Shiva Bundi Katar
Place of Origin: Rajasthan, India
Date: Circa 1850 A.D.
It is customary for many cultures across the world, and especially Indian cultures, to start a new task or project with a supplication to a god, goddess or divine power, so it is fitting that I crack a metaphorical coconut and open this catalogue with a 19th Century Katar dagger from Bundi, India, depicting the Hindu God- Lord Shiva.
The wootz damascus, or watered steel blade, has a large central chiseled depiction of Lord Shiva, almost identical on each side, he stands in a playful yogic stance with a small dog licking his leg in reverence. His long curling hair adorned with flowers, and his third eye open - capable of imploding the cosmos, or paradoxically spreading light and wisdom into the world.
With his four hands he carries four objects; a Trident or Trisula- the three prongs representing his three aspects as creator, protector and destroyer, the long shaft representing the axis of the universe. A spinning wheel or Chakra- the symbol of life and death, considered to be a weapon. A double edged sword or Khanda, the symbol of wisdom, the battle against ignorance and the force of destruction. Lastly, an object which looks to be a shield, Dhal, but more likely to be a mirror, Darpana, representing the aspect of Shiva that is not manifest. Shiva in his androgynous aspect carries a mirror in one of his left hands (the female side) as a symbol of wisdom, and at the same time of the emptiness of all worldly matters.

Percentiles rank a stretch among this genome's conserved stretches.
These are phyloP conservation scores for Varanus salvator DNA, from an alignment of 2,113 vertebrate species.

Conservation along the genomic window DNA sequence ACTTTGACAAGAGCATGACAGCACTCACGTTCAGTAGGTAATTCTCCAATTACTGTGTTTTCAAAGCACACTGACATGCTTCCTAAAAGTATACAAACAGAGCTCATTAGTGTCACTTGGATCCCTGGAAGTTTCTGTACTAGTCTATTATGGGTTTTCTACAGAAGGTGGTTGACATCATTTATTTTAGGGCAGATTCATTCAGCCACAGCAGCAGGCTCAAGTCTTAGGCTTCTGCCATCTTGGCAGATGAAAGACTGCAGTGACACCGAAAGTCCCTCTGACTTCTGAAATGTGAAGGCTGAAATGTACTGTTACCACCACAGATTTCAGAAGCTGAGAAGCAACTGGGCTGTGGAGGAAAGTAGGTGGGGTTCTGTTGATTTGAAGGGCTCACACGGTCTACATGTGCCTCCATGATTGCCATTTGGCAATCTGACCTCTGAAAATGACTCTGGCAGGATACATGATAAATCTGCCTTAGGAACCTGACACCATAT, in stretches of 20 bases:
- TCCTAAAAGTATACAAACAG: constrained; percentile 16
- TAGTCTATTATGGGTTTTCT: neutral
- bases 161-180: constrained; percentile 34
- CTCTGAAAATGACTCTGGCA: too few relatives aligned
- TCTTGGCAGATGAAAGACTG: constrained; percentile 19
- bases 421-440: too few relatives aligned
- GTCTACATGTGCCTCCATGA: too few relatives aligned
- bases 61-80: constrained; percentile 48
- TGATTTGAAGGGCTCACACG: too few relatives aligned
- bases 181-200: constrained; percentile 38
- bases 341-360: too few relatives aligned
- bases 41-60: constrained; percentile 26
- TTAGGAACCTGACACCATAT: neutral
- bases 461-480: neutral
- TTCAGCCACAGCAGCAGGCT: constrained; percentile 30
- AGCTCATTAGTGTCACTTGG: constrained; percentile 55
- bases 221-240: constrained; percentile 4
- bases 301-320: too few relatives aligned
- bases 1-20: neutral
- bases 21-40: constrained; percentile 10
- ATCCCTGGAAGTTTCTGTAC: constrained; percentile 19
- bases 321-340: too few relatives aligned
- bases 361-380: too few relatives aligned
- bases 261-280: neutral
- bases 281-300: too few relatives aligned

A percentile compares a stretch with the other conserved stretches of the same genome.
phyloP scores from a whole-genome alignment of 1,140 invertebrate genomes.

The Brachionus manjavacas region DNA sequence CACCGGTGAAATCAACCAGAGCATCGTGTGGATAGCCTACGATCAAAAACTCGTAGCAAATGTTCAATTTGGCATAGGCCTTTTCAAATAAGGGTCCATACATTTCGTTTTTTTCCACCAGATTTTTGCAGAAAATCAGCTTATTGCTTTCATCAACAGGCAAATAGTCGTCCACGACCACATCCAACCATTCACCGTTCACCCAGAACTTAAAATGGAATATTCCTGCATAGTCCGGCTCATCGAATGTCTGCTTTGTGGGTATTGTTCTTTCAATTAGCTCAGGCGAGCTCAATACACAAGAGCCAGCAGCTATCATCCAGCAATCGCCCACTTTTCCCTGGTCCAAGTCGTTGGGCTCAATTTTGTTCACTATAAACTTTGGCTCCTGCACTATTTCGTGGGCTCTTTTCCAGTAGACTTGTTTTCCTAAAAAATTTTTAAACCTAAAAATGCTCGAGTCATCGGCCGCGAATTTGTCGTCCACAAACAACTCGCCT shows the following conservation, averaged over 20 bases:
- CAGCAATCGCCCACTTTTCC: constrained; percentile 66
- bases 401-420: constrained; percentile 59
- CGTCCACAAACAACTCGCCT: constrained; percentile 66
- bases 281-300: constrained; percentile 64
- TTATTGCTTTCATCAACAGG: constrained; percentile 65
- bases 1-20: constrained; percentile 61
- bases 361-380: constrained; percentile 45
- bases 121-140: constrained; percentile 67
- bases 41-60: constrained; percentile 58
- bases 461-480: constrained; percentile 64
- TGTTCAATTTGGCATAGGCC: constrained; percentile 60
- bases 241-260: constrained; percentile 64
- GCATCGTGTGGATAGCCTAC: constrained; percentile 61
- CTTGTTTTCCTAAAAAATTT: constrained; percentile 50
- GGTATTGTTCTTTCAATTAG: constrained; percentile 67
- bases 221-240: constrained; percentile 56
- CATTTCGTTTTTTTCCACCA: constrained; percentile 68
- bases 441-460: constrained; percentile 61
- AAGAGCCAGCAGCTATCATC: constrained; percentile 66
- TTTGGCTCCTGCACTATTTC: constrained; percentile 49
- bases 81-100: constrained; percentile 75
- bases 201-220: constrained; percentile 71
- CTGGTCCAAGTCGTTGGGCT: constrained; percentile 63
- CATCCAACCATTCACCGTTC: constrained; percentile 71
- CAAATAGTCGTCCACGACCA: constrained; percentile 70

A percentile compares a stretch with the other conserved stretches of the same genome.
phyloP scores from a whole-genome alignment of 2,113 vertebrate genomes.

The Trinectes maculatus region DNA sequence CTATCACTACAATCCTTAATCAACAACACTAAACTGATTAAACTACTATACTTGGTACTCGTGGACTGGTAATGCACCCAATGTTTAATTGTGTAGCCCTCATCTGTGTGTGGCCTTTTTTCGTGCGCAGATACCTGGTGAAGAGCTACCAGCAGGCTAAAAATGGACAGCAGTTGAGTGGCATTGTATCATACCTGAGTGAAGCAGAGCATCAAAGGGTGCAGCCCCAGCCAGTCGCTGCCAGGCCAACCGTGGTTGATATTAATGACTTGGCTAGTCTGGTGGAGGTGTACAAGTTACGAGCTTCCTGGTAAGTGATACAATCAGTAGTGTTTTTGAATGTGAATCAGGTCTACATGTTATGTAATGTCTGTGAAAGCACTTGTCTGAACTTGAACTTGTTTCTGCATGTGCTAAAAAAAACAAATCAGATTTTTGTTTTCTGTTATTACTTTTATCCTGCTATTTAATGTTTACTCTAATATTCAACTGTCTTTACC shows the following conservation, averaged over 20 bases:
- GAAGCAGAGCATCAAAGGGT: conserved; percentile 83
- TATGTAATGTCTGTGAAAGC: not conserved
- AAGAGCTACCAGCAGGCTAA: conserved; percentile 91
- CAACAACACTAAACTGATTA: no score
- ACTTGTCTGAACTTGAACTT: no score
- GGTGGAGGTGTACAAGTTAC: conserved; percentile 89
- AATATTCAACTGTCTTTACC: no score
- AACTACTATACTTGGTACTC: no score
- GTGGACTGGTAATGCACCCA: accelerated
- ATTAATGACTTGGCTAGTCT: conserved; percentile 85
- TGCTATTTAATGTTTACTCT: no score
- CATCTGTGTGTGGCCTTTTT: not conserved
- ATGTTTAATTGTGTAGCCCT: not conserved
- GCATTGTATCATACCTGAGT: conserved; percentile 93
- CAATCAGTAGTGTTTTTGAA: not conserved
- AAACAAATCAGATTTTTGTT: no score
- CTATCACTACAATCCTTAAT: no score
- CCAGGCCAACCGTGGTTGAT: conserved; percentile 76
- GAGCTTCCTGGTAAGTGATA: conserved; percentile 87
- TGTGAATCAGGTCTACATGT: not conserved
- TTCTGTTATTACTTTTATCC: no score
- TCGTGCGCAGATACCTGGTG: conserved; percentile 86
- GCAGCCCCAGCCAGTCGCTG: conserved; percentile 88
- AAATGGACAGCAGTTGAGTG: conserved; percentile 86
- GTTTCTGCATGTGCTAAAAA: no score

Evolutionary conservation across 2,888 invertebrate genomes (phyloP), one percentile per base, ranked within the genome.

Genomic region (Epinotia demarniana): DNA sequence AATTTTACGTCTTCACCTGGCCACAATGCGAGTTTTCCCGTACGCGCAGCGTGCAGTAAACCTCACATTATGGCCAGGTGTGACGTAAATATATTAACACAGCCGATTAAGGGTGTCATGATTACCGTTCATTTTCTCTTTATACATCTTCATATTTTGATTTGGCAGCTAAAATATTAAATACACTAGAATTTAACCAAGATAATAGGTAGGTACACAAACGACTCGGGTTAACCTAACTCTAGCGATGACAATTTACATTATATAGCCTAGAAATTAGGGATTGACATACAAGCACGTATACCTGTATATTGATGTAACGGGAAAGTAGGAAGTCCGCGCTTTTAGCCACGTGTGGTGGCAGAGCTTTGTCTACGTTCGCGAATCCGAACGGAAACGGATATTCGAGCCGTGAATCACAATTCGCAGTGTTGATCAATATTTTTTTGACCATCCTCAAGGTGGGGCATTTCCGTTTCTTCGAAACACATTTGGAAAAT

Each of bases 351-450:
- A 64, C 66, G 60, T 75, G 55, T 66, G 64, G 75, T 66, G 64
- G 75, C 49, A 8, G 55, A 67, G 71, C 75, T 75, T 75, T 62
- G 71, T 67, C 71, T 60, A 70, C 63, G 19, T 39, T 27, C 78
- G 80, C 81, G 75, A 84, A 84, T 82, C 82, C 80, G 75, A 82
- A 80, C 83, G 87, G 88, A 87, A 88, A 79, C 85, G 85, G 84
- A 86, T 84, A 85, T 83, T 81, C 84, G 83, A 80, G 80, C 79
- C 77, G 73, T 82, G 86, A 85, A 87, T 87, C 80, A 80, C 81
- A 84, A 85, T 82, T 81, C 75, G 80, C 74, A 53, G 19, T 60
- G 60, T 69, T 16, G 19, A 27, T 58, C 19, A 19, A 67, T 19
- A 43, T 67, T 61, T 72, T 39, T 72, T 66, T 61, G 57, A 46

The chiseling is exquisite, and is a typical Mewari depiction. It has close similarities with Mewari painting in the early to mid-19th century, and to the Kangra-Pahari school of painting of the same period. A great parallel visual reference can be seen in a painting in the Freer Gallery of Art, Washington D.C., depicting Shiva and Parvati (accession number F2001.11), and can be searched for and viewed on the Freer and Sackler website http://www.asia.si.edu/
The hilt is covered in sheet gold (partly worn), and decorated with stippled flowers. The overall layout and construction is in the Bundi style, and Nordlunde (2009) discusses this particular style of katar as belonging to the larger of two groups that were made in Bundi around 1850 A.D. A further hallmark of so-called Bundi katars is the floral arrangement we see between the grip bars.
A similar dagger was in the collection of the late Dr. Leo Figiel, published in the Butterfield and Butterfield sale catalogue of his collection in 1998 (sale number 6824A, lot no.2117).